Before Surrendering a Pet
Please consider these alternatives to surrendering your pet to the shelter.

Veterinary Examination and Behavioral Counseling
Owning a pet can be frustrating when they are displaying unwanted behaviors such as digging, scratching, destructiveness or house soiling.  First, take your pet to his/her veterinarian for a physical exam, the behavior may be a result of a health problem.  If a health problem has been ruled out, there is help available through certified animal behaviorists.

Spaying/Neutering
Spaying and neutering your pet is not only the responsible thing to do to help in ensuring your pets long term health,  but stops unwanted sexual behaviors in both male and female pets as they mature.

Training
Any dog and their owner benefits from obedience training.  Often times the lines of communication between owner and dog become confused and result in problems.  A professional trainer will help you communicate clearly with your dog and set boundaries.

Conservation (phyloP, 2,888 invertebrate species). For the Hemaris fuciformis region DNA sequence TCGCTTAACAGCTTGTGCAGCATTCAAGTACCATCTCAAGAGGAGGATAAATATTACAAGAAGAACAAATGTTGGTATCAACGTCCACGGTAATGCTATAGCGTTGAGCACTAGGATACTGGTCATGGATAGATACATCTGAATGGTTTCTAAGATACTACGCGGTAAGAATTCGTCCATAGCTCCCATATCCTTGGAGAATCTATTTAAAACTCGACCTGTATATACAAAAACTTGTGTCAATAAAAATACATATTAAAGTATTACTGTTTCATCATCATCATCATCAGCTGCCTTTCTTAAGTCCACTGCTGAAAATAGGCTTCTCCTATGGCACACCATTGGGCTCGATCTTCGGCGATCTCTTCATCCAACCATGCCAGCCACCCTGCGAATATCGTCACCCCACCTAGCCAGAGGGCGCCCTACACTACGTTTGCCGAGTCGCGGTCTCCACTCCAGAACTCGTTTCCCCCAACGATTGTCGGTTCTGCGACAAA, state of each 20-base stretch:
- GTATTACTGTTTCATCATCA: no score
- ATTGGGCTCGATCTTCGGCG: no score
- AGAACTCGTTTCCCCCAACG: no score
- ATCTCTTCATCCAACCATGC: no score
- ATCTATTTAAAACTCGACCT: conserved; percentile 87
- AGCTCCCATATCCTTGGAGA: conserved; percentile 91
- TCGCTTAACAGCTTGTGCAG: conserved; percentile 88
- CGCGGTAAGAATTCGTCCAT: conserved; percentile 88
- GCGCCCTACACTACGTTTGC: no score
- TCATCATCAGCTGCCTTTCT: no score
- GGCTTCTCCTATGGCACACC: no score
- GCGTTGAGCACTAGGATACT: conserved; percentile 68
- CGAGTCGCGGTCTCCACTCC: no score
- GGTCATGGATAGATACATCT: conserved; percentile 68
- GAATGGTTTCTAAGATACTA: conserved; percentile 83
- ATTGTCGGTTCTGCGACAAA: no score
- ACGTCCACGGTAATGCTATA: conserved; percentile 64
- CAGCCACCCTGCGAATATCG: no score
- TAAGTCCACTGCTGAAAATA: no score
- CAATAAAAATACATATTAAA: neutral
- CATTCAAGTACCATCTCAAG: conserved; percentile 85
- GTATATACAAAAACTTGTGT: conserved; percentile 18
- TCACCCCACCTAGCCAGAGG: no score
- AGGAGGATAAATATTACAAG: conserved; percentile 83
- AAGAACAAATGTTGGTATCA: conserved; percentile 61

Exercise
Just like us, pets need exercise!  A bored pet is far more likely to develop behavior problems than a happily tired pet.  Consider a having a friend/pet sitter, or doggie daycare if you are unable to adequately exercise your pet during the day.

Breed Rescues
Breed rescues can provide a wealth of information about your particular breed and may be able to assist in placing your pet if need be.

Breeder
A responsible breeder is available to you throughout the life of your pet.  If you are having a problem with your pet, contact your breeder.

Please contact the shelter regarding resources for any of the above options, our staff is here to help you have a loving and successful relationship with your pet for his/her life!